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Cipla to replace all products with CFC ahead of deadline

Cipla to replace all products with CFC ahead of deadline
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First Published: Tue, Aug 28 2007. 01 18 AM IST

Two of Cipla’s major products, the Rotahaler and the Asthalin inhaler
Two of Cipla’s major products, the Rotahaler and the Asthalin inhaler
Updated: Tue, Aug 28 2007. 01 18 AM IST
Cipla Ltd is all set to replace its entire range of products containing chlorofluorocarbons (CFC) two years ahead of the Montreal Protocol ban deadline.
The move is significant because Cipla has a 70% share of the inhaler market in India. In addition, it is the third largest company, by sales, in the anti-asthmatic inhaler drug market, behind GSK Plc. and AstraZeneca Plc. Cipla sells these products in 40 countries, including Australia, New Zealand and Latin America.
Cipla chairman Y.K. Hamied told Mint that the company will be able to replace all its CFC products with hydrofluroalkaline (HFA)—or dry powder drug substance—technology by early 2008.
Two of Cipla’s major products, the Rotahaler and the Asthalin inhaler
An international agreement—the Montreal Protocol on Substances that Deplete the Ozone Layer—signed by more than 160 countries including India, has called for a general ban on CFC production as it is a major cause of global warming. While the deadline to comply with the agreement was 2005 for developed countries, it has an extended deadline of January 2010 for developing countries including India.
According to Hamied, Cipla has already developed the necessary technology for the conversion and some of the products are completing clinical trails within India and overseas. “Though the technology shift will cost us more, we are committed to comply with the international norm as early as possible,” he said, noting that the company has already launched two CFC-free products in the domestic market.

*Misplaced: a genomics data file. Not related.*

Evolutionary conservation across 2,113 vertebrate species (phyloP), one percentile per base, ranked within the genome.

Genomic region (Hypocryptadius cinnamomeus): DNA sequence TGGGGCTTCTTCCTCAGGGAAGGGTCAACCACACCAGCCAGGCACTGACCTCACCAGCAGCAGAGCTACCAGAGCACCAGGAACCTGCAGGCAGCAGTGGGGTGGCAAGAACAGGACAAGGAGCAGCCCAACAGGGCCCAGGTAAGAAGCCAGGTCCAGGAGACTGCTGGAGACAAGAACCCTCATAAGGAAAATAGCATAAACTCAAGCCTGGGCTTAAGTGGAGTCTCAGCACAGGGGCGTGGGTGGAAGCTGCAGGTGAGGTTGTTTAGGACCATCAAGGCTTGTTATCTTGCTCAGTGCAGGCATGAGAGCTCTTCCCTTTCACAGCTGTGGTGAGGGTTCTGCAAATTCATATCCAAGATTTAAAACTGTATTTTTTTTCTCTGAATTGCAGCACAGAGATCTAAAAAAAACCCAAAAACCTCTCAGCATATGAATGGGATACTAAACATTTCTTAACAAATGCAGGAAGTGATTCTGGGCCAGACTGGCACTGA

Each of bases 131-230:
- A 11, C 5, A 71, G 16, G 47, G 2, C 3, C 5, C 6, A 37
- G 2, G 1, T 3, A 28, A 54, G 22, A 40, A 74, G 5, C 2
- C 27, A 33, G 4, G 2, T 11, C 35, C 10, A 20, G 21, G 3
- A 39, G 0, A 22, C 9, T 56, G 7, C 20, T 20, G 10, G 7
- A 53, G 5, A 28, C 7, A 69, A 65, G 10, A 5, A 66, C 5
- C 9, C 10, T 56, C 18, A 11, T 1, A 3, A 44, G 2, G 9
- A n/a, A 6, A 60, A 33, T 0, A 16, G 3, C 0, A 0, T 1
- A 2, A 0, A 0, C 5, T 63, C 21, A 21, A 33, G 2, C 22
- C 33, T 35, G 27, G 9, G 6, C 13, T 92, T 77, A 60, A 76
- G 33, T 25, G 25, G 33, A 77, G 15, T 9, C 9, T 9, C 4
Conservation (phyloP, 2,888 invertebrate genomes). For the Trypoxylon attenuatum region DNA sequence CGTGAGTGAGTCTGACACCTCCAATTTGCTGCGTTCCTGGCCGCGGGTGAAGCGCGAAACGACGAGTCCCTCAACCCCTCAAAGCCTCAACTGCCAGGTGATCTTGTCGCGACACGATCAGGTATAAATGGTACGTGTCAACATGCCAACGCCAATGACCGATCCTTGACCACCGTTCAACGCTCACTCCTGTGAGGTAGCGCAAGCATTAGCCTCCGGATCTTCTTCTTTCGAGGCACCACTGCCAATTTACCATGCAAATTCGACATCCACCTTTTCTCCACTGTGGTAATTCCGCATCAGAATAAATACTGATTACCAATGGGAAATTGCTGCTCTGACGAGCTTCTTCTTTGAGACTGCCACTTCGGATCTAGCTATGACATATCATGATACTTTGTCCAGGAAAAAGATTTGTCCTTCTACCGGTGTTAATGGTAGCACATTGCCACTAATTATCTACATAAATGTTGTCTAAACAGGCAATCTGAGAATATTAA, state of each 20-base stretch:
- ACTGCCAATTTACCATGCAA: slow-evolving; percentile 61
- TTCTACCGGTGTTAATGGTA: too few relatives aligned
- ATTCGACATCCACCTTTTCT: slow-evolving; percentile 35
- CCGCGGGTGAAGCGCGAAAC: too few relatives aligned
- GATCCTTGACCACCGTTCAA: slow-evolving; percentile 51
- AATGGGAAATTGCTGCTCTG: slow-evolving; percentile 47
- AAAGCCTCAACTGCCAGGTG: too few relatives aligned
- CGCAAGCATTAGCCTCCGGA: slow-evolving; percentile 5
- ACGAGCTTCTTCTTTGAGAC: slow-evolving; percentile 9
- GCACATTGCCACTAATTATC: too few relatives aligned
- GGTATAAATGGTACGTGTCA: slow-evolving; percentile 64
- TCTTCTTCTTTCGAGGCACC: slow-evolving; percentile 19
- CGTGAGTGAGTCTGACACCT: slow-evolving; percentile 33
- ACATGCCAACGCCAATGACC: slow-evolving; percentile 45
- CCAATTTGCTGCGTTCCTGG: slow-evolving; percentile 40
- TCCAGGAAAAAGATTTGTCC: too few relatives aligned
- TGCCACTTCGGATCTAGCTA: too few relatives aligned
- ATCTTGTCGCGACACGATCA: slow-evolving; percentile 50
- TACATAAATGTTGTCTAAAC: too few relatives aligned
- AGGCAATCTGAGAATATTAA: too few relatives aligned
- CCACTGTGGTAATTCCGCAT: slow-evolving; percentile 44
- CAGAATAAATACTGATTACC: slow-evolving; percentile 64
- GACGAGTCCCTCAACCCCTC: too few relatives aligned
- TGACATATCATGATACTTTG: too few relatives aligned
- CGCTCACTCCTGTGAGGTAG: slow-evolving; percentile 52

“The technology change in our major inhaler manufacturing plants is almost complete now,” Hamied said. Cipla currently produces inhaler drugs in factories located at Goa, Kurkumbh, Sikkim and Baddi.
A senior official from Cipla, who did not want to be quoted, said: “Though there were reports that the companies who comply with the deadline early will be eligible for industrial incentives from respective governments, we haven’t heard of any such benefits so far from the government.
“There will be a slight increase in prices of the new products due to the high cost (about 15% to 20% more) in the new technology. We hope the National Pharmaceutical Pricing Authority (NPPA), the drug price control body in India, would permit the cost escalation,” he added.
Two drugs—Salbutamol and Theophylline, which are used in anti-asthma inhalers—fall under the Drug Price Control Order. An NPPA official, who also didn’t want to be quoted, said the department has already worked out some solution to allow different pricing for CFC and non-CFC inhalers in India.
The NPPA notification to this effect will be out soon, he added.
The anti-asthma segment is growing at more than 20% per annum, mainly due to an overall increase in pollution that is leading to a spurt in the number of asthma cases.
One of Cipla’s major products, the Asthalin inhaler, has annual sales of at least Rs40 crore, with a domestic annual growth rate of at least 30%.
In the anti-asthma segment, inhaler therapy is preferred to tablets since the dose required is about one-tenth of an oral dose. The inhaled drug directly goes to the lungs, often giving instantaneous relief.
About 25% of Cipla’s total revenue comes from anti-asthma drugs. Cipla has also recently developed a new variety of inexpensive Rotahaler and spacers.
The Rotahaler is based on dry powder inhalation, compared with regular inhalers which use propellants for the drugs.
The spacer is a plastic device that helps in slow inhalation of drug from the inhalers. The company has applied for international patents for both these products.
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First Published: Tue, Aug 28 2007. 01 18 AM IST